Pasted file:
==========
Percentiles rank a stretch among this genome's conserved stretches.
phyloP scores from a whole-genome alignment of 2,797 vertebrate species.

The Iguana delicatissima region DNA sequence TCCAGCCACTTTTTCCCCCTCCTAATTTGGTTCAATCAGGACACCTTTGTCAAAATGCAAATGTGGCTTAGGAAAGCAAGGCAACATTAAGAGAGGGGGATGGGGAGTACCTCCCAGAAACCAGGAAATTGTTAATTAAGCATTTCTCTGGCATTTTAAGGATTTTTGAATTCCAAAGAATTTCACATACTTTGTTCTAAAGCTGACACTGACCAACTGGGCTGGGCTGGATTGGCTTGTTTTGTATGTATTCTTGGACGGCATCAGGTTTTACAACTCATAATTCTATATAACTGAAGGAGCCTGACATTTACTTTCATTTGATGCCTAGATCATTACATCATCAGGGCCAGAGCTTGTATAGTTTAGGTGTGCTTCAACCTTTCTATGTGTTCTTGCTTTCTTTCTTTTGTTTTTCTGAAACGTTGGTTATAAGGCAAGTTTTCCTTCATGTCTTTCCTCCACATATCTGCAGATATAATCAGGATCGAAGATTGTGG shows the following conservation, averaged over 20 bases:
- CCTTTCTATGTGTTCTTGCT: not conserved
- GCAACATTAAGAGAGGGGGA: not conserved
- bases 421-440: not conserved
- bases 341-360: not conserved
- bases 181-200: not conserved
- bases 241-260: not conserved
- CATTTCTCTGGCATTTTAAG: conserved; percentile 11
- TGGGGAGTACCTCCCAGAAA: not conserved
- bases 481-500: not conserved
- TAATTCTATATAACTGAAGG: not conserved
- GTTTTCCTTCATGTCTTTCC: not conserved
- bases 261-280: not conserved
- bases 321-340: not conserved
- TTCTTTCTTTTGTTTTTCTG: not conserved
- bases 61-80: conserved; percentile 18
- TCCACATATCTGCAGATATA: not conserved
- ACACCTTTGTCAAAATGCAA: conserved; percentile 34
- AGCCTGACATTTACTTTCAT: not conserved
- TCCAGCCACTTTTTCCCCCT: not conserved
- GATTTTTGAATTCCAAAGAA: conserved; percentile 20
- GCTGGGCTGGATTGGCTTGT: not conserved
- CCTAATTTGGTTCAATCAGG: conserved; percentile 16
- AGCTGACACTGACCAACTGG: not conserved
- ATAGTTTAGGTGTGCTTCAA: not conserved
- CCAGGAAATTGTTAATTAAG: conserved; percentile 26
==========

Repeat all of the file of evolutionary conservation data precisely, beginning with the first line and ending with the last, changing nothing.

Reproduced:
Percentiles rank a stretch among this genome's conserved stretches.
phyloP scores from a whole-genome alignment of 2,797 vertebrate species.

The Iguana delicatissima region DNA sequence TCCAGCCACTTTTTCCCCCTCCTAATTTGGTTCAATCAGGACACCTTTGTCAAAATGCAAATGTGGCTTAGGAAAGCAAGGCAACATTAAGAGAGGGGGATGGGGAGTACCTCCCAGAAACCAGGAAATTGTTAATTAAGCATTTCTCTGGCATTTTAAGGATTTTTGAATTCCAAAGAATTTCACATACTTTGTTCTAAAGCTGACACTGACCAACTGGGCTGGGCTGGATTGGCTTGTTTTGTATGTATTCTTGGACGGCATCAGGTTTTACAACTCATAATTCTATATAACTGAAGGAGCCTGACATTTACTTTCATTTGATGCCTAGATCATTACATCATCAGGGCCAGAGCTTGTATAGTTTAGGTGTGCTTCAACCTTTCTATGTGTTCTTGCTTTCTTTCTTTTGTTTTTCTGAAACGTTGGTTATAAGGCAAGTTTTCCTTCATGTCTTTCCTCCACATATCTGCAGATATAATCAGGATCGAAGATTGTGG shows the following conservation, averaged over 20 bases:
- CCTTTCTATGTGTTCTTGCT: not conserved
- GCAACATTAAGAGAGGGGGA: not conserved
- bases 421-440: not conserved
- bases 341-360: not conserved
- bases 181-200: not conserved
- bases 241-260: not conserved
- CATTTCTCTGGCATTTTAAG: conserved; percentile 11
- TGGGGAGTACCTCCCAGAAA: not conserved
- bases 481-500: not conserved
- TAATTCTATATAACTGAAGG: not conserved
- GTTTTCCTTCATGTCTTTCC: not conserved
- bases 261-280: not conserved
- bases 321-340: not conserved
- TTCTTTCTTTTGTTTTTCTG: not conserved
- bases 61-80: conserved; percentile 18
- TCCACATATCTGCAGATATA: not conserved
- ACACCTTTGTCAAAATGCAA: conserved; percentile 34
- AGCCTGACATTTACTTTCAT: not conserved
- TCCAGCCACTTTTTCCCCCT: not conserved
- GATTTTTGAATTCCAAAGAA: conserved; percentile 20
- GCTGGGCTGGATTGGCTTGT: not conserved
- CCTAATTTGGTTCAATCAGG: conserved; percentile 16
- AGCTGACACTGACCAACTGG: not conserved
- ATAGTTTAGGTGTGCTTCAA: not conserved
- CCAGGAAATTGTTAATTAAG: conserved; percentile 26